Then, beginning with Moses and all the prophets, he interpreted to them what referred to him other Scriptures! He teaches them!
He explains the Scriptures to them and obviously they are inspired. And they ask him to stay with them. And then Jesus sits with them at the table. He takes the bread, and blesses it, and then he breaks it — and in that moment they recognize him. And then he is gone.
My dear brothers and sisters, this is exactly how Jesus draws near to us and walks with us in our lives. As a matter of fact, this is what we are doing today, right now, in this beautiful Cathedral. This story of Emmaus is a description, in a sense, of the Holy Mass.
In this story of Emmaus — we see the first Sunday celebration of the Eucharist! And in the Church, as we know, we have been doing the same thing — every Sunday, every day, everywhere in the world, since that first Easter night. It is amazing to think about that!
Whenever we gather in his name, in this church — in any Catholic Church all over the world— Jesus is present. It is Jesus who opens the Scriptures for us, Jesus who teaches us to understand our lives in the light of his life and death and Resurrection. Just like those disciples on that first Easter — Jesus is made known to us in the breaking of the bread.
And then, my dear brothers and sisters, Jesus sends us out into the world to be witnesses of his Resurrection — again, just as he sends those disciples today in the Gospel.
So like the disciples of Emmaus, we need to be on fire as they were just thinking about the fact that Jesus is with us and that we can, in a special way, receive him Holy Communion every day, or at least every Sunday when we come to Mass.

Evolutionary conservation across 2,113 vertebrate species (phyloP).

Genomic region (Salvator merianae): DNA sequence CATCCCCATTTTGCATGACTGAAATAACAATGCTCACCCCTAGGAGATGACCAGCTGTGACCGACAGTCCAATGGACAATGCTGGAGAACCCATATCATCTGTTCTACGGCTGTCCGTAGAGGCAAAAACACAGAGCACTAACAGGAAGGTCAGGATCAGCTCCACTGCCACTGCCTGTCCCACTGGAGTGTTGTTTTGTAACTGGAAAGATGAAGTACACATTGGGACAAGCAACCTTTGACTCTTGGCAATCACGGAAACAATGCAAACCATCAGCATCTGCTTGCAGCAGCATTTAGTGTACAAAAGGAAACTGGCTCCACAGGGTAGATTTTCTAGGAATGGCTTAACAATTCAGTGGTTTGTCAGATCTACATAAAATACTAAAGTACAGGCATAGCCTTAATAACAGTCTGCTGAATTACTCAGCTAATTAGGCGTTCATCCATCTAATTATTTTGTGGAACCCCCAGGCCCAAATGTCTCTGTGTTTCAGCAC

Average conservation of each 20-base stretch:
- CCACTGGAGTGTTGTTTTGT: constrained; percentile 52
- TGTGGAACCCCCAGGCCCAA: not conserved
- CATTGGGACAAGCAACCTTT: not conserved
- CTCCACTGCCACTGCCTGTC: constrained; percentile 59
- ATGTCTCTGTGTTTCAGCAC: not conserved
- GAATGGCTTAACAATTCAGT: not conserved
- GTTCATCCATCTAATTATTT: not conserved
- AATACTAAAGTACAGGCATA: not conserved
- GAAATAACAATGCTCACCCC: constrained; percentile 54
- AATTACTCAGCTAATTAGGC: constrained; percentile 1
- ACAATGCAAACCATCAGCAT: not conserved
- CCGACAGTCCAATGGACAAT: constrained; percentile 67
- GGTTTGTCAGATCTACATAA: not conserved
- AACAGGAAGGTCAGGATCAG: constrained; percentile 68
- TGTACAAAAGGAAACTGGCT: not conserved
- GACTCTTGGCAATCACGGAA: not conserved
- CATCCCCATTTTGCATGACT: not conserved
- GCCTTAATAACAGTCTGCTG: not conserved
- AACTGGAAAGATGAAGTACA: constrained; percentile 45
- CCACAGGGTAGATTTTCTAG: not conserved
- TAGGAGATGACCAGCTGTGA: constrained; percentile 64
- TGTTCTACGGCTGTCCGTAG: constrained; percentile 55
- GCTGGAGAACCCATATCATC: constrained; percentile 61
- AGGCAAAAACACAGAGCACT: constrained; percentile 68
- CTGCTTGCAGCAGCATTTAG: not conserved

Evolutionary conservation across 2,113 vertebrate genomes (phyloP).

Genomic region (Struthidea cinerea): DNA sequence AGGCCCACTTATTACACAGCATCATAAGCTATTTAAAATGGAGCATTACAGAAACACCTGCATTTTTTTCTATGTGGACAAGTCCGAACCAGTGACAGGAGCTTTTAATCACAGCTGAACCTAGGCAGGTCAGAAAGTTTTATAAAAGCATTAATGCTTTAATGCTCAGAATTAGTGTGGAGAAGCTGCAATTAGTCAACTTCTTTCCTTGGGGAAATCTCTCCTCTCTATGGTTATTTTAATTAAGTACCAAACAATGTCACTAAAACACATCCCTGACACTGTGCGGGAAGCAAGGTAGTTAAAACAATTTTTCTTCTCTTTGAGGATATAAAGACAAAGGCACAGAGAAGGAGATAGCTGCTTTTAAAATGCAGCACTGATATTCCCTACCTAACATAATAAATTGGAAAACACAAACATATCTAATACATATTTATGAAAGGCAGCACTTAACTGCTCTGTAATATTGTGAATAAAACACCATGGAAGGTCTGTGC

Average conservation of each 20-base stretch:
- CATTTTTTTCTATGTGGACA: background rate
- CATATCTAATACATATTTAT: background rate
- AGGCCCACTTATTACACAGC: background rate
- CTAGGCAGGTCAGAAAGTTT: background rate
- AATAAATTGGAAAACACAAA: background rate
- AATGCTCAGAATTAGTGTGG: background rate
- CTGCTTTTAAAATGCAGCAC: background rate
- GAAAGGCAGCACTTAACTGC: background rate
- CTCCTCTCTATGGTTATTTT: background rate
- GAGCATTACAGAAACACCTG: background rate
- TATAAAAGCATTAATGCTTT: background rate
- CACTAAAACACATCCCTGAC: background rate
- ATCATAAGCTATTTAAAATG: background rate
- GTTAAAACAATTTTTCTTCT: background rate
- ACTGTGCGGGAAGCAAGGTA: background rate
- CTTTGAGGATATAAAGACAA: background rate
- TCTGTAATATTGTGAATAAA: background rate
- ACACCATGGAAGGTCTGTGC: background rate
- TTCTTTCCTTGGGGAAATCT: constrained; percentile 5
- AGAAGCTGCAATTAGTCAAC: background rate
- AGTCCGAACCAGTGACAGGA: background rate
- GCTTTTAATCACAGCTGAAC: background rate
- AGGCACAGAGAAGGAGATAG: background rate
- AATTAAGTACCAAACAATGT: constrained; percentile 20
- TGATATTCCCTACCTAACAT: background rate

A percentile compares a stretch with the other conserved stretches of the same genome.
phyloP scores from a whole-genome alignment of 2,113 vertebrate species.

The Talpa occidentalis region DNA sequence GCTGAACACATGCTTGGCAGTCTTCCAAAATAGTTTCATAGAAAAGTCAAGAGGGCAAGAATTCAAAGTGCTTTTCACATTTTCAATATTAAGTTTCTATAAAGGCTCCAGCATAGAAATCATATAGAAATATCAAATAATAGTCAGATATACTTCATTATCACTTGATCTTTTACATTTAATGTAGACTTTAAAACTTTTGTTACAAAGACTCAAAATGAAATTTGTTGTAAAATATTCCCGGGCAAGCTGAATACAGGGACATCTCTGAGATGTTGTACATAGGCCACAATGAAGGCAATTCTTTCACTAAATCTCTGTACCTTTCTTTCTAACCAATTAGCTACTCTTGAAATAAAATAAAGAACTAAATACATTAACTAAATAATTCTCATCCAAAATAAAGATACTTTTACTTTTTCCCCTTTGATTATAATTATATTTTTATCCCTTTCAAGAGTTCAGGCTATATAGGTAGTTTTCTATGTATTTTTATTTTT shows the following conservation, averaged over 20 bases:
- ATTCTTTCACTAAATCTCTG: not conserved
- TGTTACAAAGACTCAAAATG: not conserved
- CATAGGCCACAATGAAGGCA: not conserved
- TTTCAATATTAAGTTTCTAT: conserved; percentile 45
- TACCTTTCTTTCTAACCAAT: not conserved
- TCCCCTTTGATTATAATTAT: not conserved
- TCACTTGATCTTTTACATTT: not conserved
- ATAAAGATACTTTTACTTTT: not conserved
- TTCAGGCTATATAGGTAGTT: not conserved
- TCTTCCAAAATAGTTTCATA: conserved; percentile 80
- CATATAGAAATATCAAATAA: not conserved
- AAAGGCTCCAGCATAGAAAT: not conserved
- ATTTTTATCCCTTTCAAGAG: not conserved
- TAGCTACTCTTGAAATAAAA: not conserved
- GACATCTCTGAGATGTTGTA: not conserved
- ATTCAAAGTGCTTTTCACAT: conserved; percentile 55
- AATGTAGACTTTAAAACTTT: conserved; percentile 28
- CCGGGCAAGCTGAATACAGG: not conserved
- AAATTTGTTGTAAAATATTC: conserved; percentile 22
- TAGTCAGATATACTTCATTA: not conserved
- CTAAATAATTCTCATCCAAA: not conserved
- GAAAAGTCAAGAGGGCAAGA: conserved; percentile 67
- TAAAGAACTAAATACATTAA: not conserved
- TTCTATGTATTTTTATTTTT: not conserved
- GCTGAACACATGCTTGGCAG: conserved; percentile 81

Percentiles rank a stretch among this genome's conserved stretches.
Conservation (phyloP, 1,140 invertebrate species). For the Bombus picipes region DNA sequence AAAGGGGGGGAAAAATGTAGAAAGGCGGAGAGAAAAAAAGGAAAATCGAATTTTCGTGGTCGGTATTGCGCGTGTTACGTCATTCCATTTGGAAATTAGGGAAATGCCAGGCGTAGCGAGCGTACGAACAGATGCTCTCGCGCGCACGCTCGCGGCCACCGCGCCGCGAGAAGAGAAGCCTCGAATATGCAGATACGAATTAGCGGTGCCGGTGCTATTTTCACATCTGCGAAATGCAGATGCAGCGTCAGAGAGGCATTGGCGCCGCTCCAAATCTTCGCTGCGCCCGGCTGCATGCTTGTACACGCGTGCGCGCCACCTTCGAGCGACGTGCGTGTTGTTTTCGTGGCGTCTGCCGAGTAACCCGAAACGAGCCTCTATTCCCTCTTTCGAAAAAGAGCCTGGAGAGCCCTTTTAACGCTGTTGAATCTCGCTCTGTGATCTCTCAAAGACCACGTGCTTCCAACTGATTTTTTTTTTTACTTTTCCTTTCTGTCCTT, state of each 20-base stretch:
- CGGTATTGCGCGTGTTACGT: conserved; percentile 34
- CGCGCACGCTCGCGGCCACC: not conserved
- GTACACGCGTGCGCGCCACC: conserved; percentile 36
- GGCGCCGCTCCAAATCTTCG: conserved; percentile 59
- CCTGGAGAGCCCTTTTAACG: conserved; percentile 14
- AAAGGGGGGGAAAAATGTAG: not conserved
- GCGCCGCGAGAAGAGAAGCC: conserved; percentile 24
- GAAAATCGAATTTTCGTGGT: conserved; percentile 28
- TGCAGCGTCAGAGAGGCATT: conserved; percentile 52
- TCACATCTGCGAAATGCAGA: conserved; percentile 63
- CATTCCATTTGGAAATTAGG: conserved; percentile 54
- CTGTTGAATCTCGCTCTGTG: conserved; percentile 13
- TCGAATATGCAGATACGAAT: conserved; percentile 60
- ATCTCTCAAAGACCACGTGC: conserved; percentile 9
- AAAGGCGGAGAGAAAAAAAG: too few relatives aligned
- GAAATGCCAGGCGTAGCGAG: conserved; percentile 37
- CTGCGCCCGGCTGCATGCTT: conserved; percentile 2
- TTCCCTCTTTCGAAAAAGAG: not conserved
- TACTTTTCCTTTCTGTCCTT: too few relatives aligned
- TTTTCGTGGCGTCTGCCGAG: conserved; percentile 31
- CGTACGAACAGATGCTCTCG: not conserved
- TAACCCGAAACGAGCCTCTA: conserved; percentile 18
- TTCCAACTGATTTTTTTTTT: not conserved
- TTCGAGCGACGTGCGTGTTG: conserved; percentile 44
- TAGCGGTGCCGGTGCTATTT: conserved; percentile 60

And then obviously we are excited about it, then we need to “set out at once” — just like the disciples at Emmaus — to tell everyone of our encounter with Jesus. We need to tell the world the joy of finding Jesus.
Especially in these challenging times, we need to walk with the people of our time — those who are in pain and sorrow. And at the same time, with all of their joys and hopes. And we need to help them find Jesus, who is alive!
Isn’t that amazing? Isn’t that beautiful? Isn’t that special?
This is our beautiful mission, my dear brothers and — to be witnesses of his Resurrection in our times.
So this week, my brothers and sisters, let us try to live with the joy of the Resurrection. Like those disciples of Emmaus.
Let’s ask God today for his grace — to walk with Jesus, to let him teach us so that our hearts burn with the love of God. Let us ask for his grace to let Jesus open our eyes to see him and to know that he is alive and active in the world and in our daily lives.
And let us ask Our Blessed Mother Mary — Mother of God and our Mother — to help us to share the joy of Jesus, who is alive, and this beautiful reality of the Resurrection of Our Lord Jesus Christ with every one!
1. Readings (Third Sunday of Easter, Year A): Acts 2:14, 22-23; Ps. 16:1-2, 5, 7-11; 1 Pet. 1:17-21; Luke 24:13-35.